Tar Spot of Maple may make Good Neighbours

October 20, 2016

Tar Spot of Maple may make Good Neighbours

Norway Maple leaves with typical "tar spot"

 By Marian Munro

Dozens of folks over the years have asked about the black spots on the maple trees around the city of Halifax-Dartmouth. These sooty black marks are rarely seen on only one tree. Usually all maples nearby will enjoy these additional adornment. Their presence indicates an infection by a fungus in the genus Rhytisma. Healthy trees can withstand these attacks, although heavy infestations can cause the tree to lose leaves early.

On urban trees we see it on the Norway Maples. The cycle begins by the appearance of small yellowish spots in June, which turn black in July and August as they expand in size.

Different maple species are attacked by different fungi species. As leaves drop and remain on the ground, the fungus overwinters in the leaves. Spores are released the next spring as the young leaves unfurl, completing the cycle. The spores land on newly opened healthy leaves and cycle renews. One can only imagine how far and wide the infection spreads with a municipal composting program and a city filled with maple trees.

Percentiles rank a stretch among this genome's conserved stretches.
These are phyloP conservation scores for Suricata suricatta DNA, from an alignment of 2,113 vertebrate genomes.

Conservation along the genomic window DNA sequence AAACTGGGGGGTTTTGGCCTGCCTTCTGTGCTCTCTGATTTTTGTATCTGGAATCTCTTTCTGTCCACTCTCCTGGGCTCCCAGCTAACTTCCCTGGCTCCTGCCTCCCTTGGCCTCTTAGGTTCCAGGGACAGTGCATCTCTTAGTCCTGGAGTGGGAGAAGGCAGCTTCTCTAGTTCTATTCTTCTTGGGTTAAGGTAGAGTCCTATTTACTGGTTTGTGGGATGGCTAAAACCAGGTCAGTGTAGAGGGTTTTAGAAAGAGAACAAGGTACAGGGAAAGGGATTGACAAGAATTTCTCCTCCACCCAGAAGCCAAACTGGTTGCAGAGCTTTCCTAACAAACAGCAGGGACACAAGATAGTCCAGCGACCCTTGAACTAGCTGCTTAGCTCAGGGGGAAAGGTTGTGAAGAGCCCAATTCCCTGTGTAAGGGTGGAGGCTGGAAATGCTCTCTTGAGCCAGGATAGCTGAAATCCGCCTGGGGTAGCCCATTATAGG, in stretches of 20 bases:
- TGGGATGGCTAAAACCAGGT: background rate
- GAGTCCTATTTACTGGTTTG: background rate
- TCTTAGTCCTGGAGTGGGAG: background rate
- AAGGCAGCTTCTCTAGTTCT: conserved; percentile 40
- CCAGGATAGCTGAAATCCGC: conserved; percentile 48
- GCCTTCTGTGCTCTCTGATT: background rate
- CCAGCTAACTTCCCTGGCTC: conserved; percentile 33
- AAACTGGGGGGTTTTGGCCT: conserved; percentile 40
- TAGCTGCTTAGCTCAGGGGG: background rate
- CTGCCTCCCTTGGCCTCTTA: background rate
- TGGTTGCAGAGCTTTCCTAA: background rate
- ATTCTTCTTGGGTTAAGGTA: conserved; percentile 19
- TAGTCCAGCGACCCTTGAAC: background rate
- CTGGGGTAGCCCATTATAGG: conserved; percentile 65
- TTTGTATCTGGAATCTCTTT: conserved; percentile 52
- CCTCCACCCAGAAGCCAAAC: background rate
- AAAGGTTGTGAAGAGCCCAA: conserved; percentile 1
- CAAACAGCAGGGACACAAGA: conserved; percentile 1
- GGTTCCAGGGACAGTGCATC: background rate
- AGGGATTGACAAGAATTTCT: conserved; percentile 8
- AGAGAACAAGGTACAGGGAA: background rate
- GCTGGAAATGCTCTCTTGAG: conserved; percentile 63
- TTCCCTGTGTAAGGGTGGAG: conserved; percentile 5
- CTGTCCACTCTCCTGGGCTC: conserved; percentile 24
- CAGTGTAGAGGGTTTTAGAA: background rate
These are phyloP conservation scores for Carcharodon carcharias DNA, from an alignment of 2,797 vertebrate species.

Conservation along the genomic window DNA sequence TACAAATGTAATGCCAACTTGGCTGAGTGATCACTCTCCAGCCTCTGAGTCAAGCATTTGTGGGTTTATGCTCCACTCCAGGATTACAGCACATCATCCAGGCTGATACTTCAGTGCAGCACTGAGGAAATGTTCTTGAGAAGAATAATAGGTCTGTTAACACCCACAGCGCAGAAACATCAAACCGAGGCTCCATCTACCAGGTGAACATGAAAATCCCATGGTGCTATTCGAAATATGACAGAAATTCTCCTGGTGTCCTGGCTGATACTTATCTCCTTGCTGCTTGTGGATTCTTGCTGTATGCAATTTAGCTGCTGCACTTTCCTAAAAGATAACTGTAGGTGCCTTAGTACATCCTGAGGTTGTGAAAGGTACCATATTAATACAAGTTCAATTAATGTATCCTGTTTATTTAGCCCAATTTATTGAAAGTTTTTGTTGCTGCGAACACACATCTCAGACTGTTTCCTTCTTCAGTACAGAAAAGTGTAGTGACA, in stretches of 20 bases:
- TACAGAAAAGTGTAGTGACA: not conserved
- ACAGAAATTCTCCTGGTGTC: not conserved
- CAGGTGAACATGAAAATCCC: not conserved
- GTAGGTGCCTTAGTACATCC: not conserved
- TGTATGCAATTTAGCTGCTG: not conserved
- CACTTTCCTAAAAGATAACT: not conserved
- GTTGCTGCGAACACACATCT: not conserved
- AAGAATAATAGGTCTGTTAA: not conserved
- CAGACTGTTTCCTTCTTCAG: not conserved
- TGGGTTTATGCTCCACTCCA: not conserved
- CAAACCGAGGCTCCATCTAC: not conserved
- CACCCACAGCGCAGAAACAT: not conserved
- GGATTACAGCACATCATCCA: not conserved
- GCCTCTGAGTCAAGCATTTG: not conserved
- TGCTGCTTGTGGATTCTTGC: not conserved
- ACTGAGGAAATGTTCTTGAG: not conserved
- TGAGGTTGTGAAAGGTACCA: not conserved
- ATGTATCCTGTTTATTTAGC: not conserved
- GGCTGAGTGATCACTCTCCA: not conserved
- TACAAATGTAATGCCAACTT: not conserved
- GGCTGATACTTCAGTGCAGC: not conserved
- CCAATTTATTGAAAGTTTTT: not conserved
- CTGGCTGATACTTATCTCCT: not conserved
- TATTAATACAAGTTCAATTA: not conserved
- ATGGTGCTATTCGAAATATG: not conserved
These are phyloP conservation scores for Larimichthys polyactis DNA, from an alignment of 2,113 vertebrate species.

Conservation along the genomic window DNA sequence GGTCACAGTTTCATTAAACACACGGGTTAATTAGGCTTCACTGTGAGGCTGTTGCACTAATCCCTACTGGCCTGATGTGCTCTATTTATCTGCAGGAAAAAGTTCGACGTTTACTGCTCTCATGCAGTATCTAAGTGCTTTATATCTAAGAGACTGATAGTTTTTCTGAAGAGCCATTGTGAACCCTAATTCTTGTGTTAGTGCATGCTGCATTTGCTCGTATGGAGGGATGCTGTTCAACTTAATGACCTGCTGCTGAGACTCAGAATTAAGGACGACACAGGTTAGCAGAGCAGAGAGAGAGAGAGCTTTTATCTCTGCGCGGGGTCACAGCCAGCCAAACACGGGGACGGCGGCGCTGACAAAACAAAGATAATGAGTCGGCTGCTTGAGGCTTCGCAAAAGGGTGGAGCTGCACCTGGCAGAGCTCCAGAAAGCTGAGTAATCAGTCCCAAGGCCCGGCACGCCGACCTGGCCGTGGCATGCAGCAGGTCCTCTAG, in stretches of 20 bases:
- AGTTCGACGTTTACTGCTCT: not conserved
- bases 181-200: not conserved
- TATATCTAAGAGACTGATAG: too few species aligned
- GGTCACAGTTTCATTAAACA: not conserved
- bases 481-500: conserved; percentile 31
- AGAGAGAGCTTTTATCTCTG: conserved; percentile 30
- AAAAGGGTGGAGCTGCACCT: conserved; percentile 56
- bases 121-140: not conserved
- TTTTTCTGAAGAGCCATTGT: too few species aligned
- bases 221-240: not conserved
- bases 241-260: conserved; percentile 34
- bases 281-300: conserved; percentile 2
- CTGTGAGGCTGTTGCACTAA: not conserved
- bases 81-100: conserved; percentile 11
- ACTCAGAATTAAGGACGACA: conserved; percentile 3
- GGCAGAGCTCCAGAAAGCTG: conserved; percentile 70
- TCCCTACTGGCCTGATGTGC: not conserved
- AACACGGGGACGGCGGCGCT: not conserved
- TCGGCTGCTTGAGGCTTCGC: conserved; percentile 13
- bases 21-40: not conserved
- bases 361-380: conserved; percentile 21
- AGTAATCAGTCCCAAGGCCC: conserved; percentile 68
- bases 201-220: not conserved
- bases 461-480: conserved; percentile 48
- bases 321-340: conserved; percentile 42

Control by the home owner merely involves raking, gathering leaves and burning them rather than composting them. Spread is thus reduced. Sprays are not required. But this may require owners of nearby trees to do the same if a neighbourhood or street wishes to eliminate the fungus.

Should you compost your own leaves, make sure to turn the compost before leaves open in May.

If leaves are withering and turning brown before dropping, secondary infections may be present.

Norway Maple leaves with typical "tar spot" photo taken November 9 by Marian Munro

Norway Maple tree with leaves still on, showing large tarry spots, about 2cm across. Photo taken November 9 by Marian Munro